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History of Geneseo & Geneseo Township

Source: Portrait and Biographical Album of Henry County IL, 1885

Copied by Linda Lang; Transcribed by Susie Martin-Rott


One of the fertile and highly cultivated townships of this county is that of Geneseo. The land is well watered by the Green River and several of its small tributaries. There are a few sections of the county containing a better class of farm buildings or better improved farms.

The Chicago Rock Island & Pacific Railroad enters the township at section 25, passes in a northwesterly direction through Geneseo, leaving the township at Section 18.

As the history of the township is largely contained in that of the city of Geneseo, we refer the reader to the following sketch.


Geneseo is a bright and beautiful little city, standing in her queenly pride at the front of the many inland residence cities of Illinois. Broad and strait (sic) and clean streets, bowered by the maple shade trees that cast their protecting shades far and wide in the hot and sultry summer, and that in winter bare their long arms to battle with the blasts of Boreas, protecting and blessing all animal life that may shelter itself here. The founders of the city were the county's first foresters; and could there be finer monuments to their care and forethought than are these shade, ornamental and fruit threes, waving their blessings to the oncoming generations. The large and gracious parks, the green velvety lawns, the spacious and elegant residences, rare exotic flowers, foliage plants, smooth side-walks and graveled streets are the admiration of all beholders. The city is well drained, and its elegant water works furnish the healthiest and finest water to be found in the Mississippi Valley. In a very short time the question of water will determine the permanency and growth of all our towns. People will not much longer be content to drink the surface water of shallow wells, that are little more than sipe water-holes for that moving current of water that slowly travels, but is always moving just below the earth's surface.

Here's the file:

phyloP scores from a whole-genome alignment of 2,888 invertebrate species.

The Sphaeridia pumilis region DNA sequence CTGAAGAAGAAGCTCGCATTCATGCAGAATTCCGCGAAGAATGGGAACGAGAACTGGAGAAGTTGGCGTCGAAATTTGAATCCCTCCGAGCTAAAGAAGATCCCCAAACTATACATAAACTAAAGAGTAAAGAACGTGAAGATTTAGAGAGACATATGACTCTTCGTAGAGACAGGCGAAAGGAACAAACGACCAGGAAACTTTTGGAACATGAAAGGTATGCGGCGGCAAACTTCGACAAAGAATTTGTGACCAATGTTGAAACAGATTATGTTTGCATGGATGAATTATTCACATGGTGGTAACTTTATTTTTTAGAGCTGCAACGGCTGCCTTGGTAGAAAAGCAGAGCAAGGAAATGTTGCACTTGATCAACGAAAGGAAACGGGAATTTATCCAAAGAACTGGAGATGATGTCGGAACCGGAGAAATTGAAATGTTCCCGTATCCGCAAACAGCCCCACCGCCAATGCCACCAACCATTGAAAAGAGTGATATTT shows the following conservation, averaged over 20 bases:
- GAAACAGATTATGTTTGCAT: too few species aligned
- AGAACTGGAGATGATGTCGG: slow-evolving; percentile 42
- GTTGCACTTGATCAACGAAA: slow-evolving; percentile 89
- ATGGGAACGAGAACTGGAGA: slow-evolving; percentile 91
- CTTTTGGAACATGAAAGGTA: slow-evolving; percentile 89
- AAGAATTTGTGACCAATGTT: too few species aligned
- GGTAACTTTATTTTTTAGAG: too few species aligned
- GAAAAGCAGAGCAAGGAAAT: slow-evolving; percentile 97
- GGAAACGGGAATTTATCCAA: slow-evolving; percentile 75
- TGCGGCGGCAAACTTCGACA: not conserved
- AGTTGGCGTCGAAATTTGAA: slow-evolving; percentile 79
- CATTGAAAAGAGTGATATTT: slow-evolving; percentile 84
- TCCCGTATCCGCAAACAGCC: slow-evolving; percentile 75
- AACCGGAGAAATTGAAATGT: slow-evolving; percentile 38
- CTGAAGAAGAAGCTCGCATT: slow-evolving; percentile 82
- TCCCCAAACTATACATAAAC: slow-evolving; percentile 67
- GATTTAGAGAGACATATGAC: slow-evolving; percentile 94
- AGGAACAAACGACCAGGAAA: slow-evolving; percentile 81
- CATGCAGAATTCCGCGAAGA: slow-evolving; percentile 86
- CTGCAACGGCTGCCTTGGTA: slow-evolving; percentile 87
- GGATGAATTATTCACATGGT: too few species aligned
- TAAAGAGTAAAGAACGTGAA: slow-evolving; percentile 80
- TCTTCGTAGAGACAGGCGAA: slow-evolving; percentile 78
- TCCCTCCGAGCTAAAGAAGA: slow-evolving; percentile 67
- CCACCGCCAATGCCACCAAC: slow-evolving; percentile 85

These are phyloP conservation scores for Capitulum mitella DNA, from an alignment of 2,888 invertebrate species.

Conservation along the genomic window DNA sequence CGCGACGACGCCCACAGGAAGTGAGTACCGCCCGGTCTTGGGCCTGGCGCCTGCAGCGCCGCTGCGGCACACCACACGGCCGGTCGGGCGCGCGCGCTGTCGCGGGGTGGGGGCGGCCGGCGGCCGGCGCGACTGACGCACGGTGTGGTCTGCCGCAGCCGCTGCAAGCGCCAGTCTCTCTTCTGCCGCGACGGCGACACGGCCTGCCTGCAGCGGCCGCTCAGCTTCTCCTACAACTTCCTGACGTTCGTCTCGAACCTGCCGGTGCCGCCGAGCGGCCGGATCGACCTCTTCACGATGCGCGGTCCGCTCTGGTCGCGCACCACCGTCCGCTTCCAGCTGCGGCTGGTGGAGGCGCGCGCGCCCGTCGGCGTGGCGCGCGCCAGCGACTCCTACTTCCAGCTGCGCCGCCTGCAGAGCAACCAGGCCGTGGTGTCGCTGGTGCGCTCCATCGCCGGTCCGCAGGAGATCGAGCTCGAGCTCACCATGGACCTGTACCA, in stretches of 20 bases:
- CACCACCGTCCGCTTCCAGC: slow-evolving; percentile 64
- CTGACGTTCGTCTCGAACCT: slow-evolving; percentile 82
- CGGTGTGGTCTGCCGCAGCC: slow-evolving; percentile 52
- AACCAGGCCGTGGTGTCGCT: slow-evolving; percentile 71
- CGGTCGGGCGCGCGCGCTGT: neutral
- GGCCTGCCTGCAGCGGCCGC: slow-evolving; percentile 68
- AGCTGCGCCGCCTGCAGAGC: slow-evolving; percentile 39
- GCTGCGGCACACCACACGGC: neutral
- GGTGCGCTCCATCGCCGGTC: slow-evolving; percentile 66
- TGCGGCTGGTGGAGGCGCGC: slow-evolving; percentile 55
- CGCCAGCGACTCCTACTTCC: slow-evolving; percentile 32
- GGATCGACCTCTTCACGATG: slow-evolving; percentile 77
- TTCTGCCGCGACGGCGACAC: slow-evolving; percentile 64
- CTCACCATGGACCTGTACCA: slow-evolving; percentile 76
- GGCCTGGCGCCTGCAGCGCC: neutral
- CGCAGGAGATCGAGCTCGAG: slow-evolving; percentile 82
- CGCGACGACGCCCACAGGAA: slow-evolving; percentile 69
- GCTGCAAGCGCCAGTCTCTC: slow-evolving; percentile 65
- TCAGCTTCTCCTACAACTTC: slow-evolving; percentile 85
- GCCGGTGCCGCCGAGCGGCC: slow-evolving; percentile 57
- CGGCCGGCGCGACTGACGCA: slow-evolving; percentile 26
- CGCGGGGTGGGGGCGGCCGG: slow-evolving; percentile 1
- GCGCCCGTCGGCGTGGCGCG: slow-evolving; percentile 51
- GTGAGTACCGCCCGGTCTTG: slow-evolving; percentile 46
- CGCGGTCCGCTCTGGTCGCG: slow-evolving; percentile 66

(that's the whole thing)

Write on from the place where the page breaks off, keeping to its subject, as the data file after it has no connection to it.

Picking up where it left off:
The business portion of the city is chiefly on State Street, extending south as far as North Street and north to Orange Street. In this district are many large and elegant business houses, the most extensive being the Geneseo House, and the most attractive tall building next noticed is the Farmers' National Bank building. The postoffice is about the center of the block, between First and Second Streets, on the west side. The three-acre park, with its splendid grove of maples, faces Main and State Streets, and is a most inviting retreat and a luxuriant place for the people to gather in their several capacity; or, in the language of Mark Anthony (sic) eulogizing Caesar for his great deeds when he wisely referred to those places he had provided as the public parks, "where the people do walk about and recreate themselves."